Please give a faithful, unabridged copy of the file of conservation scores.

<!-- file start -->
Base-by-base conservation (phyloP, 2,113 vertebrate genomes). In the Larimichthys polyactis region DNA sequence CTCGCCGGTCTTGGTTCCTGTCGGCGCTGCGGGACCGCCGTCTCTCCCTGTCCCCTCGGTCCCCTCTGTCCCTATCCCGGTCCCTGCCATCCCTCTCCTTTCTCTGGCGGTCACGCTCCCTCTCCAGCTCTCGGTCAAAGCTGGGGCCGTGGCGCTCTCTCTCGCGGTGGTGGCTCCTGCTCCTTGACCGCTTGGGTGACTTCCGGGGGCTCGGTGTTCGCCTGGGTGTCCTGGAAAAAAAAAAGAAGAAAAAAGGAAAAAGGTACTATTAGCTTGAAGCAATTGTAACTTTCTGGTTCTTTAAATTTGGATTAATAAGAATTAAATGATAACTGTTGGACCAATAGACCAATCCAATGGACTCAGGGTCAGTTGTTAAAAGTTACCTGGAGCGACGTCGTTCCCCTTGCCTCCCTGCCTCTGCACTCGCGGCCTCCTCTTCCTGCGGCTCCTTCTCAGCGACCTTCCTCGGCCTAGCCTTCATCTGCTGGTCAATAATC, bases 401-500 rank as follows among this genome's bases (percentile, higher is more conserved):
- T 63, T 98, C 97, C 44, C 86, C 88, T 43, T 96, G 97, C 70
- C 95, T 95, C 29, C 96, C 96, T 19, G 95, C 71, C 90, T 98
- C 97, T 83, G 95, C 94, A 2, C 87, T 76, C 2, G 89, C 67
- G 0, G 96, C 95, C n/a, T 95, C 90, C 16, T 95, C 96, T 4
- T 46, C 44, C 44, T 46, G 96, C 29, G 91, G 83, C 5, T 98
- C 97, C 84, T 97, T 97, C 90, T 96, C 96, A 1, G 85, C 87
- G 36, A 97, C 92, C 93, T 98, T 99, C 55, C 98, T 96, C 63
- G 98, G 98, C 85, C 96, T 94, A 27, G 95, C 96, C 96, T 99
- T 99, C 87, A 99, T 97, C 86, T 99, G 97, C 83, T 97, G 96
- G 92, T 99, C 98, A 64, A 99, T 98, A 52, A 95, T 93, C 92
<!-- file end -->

Base-by-base conservation (phyloP, 2,113 vertebrate genomes). In the Larimichthys polyactis region DNA sequence CTCGCCGGTCTTGGTTCCTGTCGGCGCTGCGGGACCGCCGTCTCTCCCTGTCCCCTCGGTCCCCTCTGTCCCTATCCCGGTCCCTGCCATCCCTCTCCTTTCTCTGGCGGTCACGCTCCCTCTCCAGCTCTCGGTCAAAGCTGGGGCCGTGGCGCTCTCTCTCGCGGTGGTGGCTCCTGCTCCTTGACCGCTTGGGTGACTTCCGGGGGCTCGGTGTTCGCCTGGGTGTCCTGGAAAAAAAAAAGAAGAAAAAAGGAAAAAGGTACTATTAGCTTGAAGCAATTGTAACTTTCTGGTTCTTTAAATTTGGATTAATAAGAATTAAATGATAACTGTTGGACCAATAGACCAATCCAATGGACTCAGGGTCAGTTGTTAAAAGTTACCTGGAGCGACGTCGTTCCCCTTGCCTCCCTGCCTCTGCACTCGCGGCCTCCTCTTCCTGCGGCTCCTTCTCAGCGACCTTCCTCGGCCTAGCCTTCATCTGCTGGTCAATAATC, bases 401-500 rank as follows among this genome's bases (percentile, higher is more conserved):
- T 63, T 98, C 97, C 44, C 86, C 88, T 43, T 96, G 97, C 70
- C 95, T 95, C 29, C 96, C 96, T 19, G 95, C 71, C 90, T 98
- C 97, T 83, G 95, C 94, A 2, C 87, T 76, C 2, G 89, C 67
- G 0, G 96, C 95, C n/a, T 95, C 90, C 16, T 95, C 96, T 4
- T 46, C 44, C 44, T 46, G 96, C 29, G 91, G 83, C 5, T 98
- C 97, C 84, T 97, T 97, C 90, T 96, C 96, A 1, G 85, C 87
- G 36, A 97, C 92, C 93, T 98, T 99, C 55, C 98, T 96, C 63
- G 98, G 98, C 85, C 96, T 94, A 27, G 95, C 96, C 96, T 99
- T 99, C 87, A 99, T 97, C 86, T 99, G 97, C 83, T 97, G 96
- G 92, T 99, C 98, A 64, A 99, T 98, A 52, A 95, T 93, C 92